If Putin and Medvedev don’t believe the Interior Ministry, perhaps their inaction is explained by an inability to control the law enforcement agencies. That is how First Deputy Prime Minister Igor Shuvalov explained the inaction in the Magnitsky case to 100 of the world’s most important CEOs at the World Economic Forum in Davos, Switzerland, in January. He said: "The law enforcement agencies are a law unto themselves."

This explanation seems entirely ridiculous as well. Russia is a vertical power. Anything that Putin says is immediately acted upon. If there is one country in the world where a phone call from the president or prime minister gets fast results, it is Russia.

As we exhaust the plausible reasons why the government has done nothing, it leads us to one unpleasant conclusion. The president and prime minister are actually involved in this scandalous crime. They may not be direct beneficiaries, but they have tacitly allowed their subordinates to commit these acts with full knowledge and, afterward, provided them with cover and impunity.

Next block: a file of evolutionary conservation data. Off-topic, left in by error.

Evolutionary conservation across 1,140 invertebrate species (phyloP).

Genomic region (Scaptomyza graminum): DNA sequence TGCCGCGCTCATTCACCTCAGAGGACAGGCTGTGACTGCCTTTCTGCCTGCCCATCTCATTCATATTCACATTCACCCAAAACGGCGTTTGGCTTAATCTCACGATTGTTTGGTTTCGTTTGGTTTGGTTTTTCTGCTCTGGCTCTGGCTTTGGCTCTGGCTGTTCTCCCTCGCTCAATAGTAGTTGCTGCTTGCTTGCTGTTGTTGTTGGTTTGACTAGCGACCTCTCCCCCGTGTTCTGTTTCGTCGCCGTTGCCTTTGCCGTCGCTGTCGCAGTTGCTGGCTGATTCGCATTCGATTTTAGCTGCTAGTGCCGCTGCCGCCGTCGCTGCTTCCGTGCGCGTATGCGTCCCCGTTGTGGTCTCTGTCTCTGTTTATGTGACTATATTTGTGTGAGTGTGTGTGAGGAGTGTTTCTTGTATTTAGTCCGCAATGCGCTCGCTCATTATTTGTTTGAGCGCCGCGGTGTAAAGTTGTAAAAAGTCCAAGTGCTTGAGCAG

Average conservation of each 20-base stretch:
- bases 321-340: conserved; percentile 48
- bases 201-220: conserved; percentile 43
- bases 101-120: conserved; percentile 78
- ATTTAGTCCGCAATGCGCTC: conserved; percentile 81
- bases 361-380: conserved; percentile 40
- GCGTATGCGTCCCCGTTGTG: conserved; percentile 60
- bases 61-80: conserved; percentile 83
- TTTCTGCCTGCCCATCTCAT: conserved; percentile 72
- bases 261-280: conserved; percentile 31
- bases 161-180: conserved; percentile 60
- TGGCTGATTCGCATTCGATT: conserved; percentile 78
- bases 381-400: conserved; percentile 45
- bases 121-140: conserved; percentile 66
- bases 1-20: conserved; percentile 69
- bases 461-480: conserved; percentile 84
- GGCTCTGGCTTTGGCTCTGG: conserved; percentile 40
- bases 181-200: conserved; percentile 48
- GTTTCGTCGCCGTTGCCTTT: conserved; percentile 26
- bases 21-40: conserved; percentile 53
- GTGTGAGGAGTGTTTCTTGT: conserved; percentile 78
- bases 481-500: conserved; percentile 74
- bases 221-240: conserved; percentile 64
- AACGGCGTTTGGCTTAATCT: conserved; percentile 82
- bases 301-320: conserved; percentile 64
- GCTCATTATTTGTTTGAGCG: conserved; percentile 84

Putin and Medvedev may very well be committing similar acts of their own and require the system to function without upset or interruption. It is becoming increasingly obvious that the entire government apparatus in Russia is not there to provide leadership and services for the Russian population. Instead, it functions only for top officials to steal as much money as they can and destroy whoever stands in their way. Putin cannot steal and then disapprove of his ministers stealing. That just wouldn’t work.